Wednesday, November 30, 2011

Make Your Holiday Season More Meaningful

David Winston "Solitude"
Holidays Filled with Love

Use All Your Emotions — Loss, Sadness and Memories, Too — to Make Holiday Season More Meaningful

*Lauren Zander is the co-Founder and Chairman of The Handel Group™, an international corporate consulting and private coaching company.


Sadness is part of life and nothing to hide, says Lauren. “Feeling sad about your loss is healthy and profound,” she says. “It’s a meaningful display of your love.” When people hide their sadness and pretend they aren’t feeling it, the internalized sorrow can lead to serious depression and even illness, says Lauren. Better is to share your feelings and work through them. If you are concerned about bringing others down, Lauren suggests finding an outlet before the festivities begin. Talk to a person or group with whom you are comfortable sharing your deep feelings. Doing so will help smooth the raw edges of your emotions so they aren’t overwhelming. Having processed some of the heaviest ones, you may even be able to focus on positive memories to share during the holiday celebrations.


Directly or indirectly, holidays always focus us on family, the one that is there and the ones that are not. If you are distant from your family, literally or figuratively, you may feel despair and even panic. Holidays tend to generate reflection about your life — often in comparison to those around you. During the holidays, personal struggles may leave you feeling alone, in sharp contrast to the fairytale image of a big family table with happy people beaming at the turkey, á la a Norman Rockwell painting, that you may presume is occurring in “everyone else’s house.”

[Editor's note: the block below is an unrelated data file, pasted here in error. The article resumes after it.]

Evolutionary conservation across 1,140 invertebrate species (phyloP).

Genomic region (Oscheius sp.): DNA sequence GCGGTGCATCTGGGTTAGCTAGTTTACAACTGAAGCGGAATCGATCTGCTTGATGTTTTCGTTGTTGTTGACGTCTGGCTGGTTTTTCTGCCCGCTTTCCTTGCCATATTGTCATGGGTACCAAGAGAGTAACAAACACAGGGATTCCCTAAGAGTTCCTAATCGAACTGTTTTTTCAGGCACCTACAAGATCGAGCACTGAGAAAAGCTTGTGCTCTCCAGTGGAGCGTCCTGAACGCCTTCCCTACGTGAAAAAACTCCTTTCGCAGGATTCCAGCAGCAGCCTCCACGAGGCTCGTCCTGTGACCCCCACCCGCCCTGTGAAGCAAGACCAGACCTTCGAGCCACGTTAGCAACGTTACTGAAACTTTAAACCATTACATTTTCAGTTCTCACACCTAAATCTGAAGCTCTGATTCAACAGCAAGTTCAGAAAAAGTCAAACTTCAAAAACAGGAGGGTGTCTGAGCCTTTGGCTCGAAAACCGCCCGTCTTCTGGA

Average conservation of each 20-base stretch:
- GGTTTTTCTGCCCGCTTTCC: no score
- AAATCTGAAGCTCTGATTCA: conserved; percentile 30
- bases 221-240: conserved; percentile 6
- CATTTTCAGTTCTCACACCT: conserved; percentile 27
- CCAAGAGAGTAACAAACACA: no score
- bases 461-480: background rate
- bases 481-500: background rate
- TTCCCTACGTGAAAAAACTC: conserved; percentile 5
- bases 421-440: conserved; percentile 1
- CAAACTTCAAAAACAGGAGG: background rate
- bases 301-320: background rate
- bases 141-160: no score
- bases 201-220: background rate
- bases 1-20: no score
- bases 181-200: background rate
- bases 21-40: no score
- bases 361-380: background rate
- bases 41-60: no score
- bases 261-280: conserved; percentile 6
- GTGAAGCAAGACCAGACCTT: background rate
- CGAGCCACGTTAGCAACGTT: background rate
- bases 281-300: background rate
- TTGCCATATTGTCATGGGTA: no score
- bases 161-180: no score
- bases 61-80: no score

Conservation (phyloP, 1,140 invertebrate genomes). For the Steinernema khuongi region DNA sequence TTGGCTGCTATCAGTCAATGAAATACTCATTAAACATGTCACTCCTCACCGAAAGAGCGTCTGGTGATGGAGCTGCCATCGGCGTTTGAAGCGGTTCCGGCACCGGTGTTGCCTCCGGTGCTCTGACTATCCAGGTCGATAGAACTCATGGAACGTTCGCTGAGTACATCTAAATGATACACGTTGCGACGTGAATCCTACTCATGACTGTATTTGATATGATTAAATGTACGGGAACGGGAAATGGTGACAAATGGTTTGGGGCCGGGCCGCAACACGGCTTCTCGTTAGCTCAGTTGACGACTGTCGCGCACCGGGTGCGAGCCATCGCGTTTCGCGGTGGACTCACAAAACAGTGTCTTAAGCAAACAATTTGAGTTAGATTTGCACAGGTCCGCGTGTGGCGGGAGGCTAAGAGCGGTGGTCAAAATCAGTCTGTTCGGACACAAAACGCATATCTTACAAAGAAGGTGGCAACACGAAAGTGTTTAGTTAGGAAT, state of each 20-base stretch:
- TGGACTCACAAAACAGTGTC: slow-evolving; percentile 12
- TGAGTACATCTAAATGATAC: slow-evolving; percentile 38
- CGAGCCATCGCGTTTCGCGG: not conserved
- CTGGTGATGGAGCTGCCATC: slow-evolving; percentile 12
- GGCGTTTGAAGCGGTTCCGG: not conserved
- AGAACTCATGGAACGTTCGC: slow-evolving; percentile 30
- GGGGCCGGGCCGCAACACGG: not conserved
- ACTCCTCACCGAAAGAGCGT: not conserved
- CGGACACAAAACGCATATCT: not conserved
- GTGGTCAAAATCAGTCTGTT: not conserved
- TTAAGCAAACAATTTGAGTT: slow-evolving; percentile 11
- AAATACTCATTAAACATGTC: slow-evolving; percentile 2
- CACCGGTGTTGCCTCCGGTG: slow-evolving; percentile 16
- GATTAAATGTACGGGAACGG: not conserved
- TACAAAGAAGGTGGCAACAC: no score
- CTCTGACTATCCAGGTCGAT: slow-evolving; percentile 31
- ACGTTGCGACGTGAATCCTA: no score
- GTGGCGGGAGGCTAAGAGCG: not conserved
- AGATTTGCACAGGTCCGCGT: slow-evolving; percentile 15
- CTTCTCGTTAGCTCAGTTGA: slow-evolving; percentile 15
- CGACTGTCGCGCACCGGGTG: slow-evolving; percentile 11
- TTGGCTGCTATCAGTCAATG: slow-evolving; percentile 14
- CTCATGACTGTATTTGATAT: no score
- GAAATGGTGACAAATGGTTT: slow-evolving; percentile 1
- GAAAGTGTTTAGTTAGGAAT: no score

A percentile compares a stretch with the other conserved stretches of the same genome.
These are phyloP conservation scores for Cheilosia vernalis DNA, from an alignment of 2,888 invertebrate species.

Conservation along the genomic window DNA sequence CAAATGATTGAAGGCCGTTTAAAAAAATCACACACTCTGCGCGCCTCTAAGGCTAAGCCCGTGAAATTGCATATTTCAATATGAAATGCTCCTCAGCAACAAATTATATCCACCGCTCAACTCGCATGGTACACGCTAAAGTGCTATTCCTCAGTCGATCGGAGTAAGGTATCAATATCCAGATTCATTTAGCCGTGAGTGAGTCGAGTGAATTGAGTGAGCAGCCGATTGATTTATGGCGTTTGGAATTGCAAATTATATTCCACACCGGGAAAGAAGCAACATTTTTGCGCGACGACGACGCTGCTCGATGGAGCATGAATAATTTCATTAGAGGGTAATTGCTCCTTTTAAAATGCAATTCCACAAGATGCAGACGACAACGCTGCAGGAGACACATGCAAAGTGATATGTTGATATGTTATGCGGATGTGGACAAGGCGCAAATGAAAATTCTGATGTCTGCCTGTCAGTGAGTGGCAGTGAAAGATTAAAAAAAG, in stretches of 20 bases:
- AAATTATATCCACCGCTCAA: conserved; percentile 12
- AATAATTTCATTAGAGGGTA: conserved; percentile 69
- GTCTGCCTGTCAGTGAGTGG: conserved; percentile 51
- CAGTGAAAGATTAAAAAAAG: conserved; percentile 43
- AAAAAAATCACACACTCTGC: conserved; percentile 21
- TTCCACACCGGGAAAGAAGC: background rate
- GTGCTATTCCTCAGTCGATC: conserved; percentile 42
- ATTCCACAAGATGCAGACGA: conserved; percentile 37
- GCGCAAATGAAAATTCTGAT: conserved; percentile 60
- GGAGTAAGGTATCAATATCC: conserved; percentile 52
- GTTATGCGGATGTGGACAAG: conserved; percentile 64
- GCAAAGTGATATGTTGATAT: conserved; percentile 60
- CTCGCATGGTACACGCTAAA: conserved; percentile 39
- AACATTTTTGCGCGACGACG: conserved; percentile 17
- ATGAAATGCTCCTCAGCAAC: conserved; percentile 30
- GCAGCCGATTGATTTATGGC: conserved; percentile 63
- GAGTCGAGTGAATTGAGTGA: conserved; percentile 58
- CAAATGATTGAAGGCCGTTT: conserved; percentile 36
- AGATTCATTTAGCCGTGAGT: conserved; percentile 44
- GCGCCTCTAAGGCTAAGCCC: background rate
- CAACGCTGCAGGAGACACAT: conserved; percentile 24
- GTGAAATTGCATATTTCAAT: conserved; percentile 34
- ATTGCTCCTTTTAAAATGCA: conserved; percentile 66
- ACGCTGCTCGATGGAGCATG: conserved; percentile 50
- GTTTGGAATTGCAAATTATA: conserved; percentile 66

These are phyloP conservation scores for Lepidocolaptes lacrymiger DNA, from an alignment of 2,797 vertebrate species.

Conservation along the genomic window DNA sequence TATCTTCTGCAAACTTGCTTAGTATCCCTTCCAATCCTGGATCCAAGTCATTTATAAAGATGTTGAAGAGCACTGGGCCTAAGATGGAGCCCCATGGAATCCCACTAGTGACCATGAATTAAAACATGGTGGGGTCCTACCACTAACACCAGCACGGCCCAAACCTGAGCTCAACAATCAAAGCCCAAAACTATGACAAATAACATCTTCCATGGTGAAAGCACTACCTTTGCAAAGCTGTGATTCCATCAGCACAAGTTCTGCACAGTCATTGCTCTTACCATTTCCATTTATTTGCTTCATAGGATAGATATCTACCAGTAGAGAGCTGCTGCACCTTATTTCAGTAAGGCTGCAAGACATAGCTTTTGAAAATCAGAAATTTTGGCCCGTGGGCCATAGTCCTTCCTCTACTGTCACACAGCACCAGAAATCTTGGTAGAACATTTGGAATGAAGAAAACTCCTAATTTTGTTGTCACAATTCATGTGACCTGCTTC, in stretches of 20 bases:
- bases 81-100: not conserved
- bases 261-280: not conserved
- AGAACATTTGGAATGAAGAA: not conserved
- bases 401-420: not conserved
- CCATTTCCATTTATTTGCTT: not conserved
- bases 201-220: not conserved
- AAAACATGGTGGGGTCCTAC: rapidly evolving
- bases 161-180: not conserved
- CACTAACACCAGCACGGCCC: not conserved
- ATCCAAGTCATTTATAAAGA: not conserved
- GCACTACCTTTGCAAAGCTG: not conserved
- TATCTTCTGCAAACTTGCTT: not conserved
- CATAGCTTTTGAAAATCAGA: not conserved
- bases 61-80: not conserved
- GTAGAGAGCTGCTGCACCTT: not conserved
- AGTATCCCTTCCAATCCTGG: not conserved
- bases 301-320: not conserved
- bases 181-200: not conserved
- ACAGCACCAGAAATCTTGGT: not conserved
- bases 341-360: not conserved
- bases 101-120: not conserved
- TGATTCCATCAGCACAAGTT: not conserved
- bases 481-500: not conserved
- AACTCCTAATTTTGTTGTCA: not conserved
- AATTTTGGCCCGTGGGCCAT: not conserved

In order to feel better, you could visit residents of a nursing home, work at a soup kitchen or take food to firefighters, but Lauren points out that it is crucial to spend at least part of a holiday with people to whom you feel connected. Instead of worrying about being left out, Lauren advises speaking up and asking friends if you can join them. People feel good about reaching out to others who might need emotional support — but they don’t always know that support is needed. Also, many people really enjoy adding newcomers to the family/friend mix at a holiday celebration. “Trust me,” says Lauren, “good friends will be delighted to hear you would like to join them for the events they have lavished so much time and thought on.”



Even without personal drama in their lives, people often complain that the holidays have become empty of real meaning. Lauren suggests activities that can add a refreshingly personal depth. Here’s what her family does: Before the Thanksgiving dinner, everyone writes general questions about past holidays on slips of paper to be drawn out and responded to. Possibilities include describing your most memorable Thanksgiving (searching for a turkey dinner in a foreign country, for example) or the worst culinary disaster (the turkey that stubbornly remained half raw after hours in the oven). The next round of questions can go deeper, covering topics such as your most poignant holiday memory. “By engaging in thoughtful activities like these, you can strengthen connections and get in touch with deeper emotions, which will start a tradition that can make all future holidays deeper and more memorable,” says Lauren.

*The Handel Group™ is a global Executive Coaching and Life Coaching company creating personal and professional breakthroughs with clients all over the world. 

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